Jennifer Lockwood-Shabat is the Vice President, Programs at The Women’s Foundation.

CARECEN: The gift of communications from The Women's Foundation.

Thanks to the support and collaboration of Washington Area Women’s Foundation, the Central American Resource Center (CARECEN) has moved quickly ahead in the area of communications capacity over the past year.

CARECEN provides direct housing counseling and legal services, as well as citizenship education and community economic development to 8,000 area Latino residents per year, while also reaching thousands more through outreach efforts.

An Open Door Capacity Fund grant in 2008-2009 provided a key source of support needed to allow CARECEN to focus on communications as a priority.  In May 2008, CARECEN met with Lisa Kays, The Women’s Foundation’s Director of Communications, to talk about emerging strategies for enhancing communications in nonprofit organizations, and CARECEN also participated in the highly informative July 2008 workshop on “Communications and New Media” put on by The Women’s Foundation. 

Over the past year, Mi-Young Kim, an extraordinarily dedicated volunteer skilled at Web site design, worked closely with Ana Negoescu, Director of the Citizenship Program, to redesign our Web site.

CARECEN also embraced e-communications, and starting in February 2009 launched a monthly e-newsletter for a community of 1,000+ friends and supporters, including more than 100 volunteers who contribute annually to the organization.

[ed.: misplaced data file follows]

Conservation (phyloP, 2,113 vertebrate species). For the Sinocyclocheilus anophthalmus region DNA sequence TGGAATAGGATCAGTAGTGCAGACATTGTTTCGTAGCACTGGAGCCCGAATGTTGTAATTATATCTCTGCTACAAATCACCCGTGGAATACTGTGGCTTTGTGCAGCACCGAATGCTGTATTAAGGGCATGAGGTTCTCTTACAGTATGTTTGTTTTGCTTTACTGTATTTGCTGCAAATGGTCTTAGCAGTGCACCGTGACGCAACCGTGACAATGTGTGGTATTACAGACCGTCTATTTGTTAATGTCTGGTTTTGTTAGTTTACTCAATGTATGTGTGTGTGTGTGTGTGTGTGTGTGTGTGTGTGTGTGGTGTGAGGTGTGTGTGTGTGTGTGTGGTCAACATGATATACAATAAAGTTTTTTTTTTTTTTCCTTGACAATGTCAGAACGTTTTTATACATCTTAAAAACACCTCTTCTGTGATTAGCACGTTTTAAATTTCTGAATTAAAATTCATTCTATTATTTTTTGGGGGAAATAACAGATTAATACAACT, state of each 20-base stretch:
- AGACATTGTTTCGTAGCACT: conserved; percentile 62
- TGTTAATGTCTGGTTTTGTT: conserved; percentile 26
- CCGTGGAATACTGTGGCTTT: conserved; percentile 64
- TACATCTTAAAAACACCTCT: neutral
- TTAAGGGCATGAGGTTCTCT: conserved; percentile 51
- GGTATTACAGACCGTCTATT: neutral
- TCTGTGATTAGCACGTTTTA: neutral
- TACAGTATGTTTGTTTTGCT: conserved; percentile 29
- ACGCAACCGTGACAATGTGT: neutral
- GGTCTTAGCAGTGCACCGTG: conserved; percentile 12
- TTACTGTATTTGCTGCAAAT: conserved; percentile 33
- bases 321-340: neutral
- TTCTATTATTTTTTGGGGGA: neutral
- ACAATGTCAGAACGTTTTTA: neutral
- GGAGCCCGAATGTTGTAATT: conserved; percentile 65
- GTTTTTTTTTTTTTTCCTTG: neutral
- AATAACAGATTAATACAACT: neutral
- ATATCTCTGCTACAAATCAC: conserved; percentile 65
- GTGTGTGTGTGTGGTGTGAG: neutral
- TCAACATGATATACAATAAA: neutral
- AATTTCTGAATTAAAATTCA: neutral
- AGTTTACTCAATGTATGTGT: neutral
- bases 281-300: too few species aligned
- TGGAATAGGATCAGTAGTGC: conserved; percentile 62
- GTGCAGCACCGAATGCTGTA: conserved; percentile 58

With artwork by Salvadoran-American artist Hugo Bonilla, the new Website is designed to reflect the community CARECEN serves, consistent with the organization’s mission and cultural heritage.  Still a work in progress, it aims to help people understand the historical roots of CARECEN as a community-based organization dedicated to serving the Latino immigrant community.  It also encourages interested constituents to participate in educational activities and advocacy efforts.  In addition to providing the opportunity to recognize and honor our community partners, sponsors and supporters, the site focuses on helping members, volunteers, and friends stay updated on CARECEN as well as key issues such as immigration reform.

In the area of fundraising, in addition to the Website, CARECEN is also adopting Web2.0 generation tools such as Facebook and Change.org as a way of engaging new supporters and facilitating awareness of CARECEN, not to mention the ability to recognize and thank donors.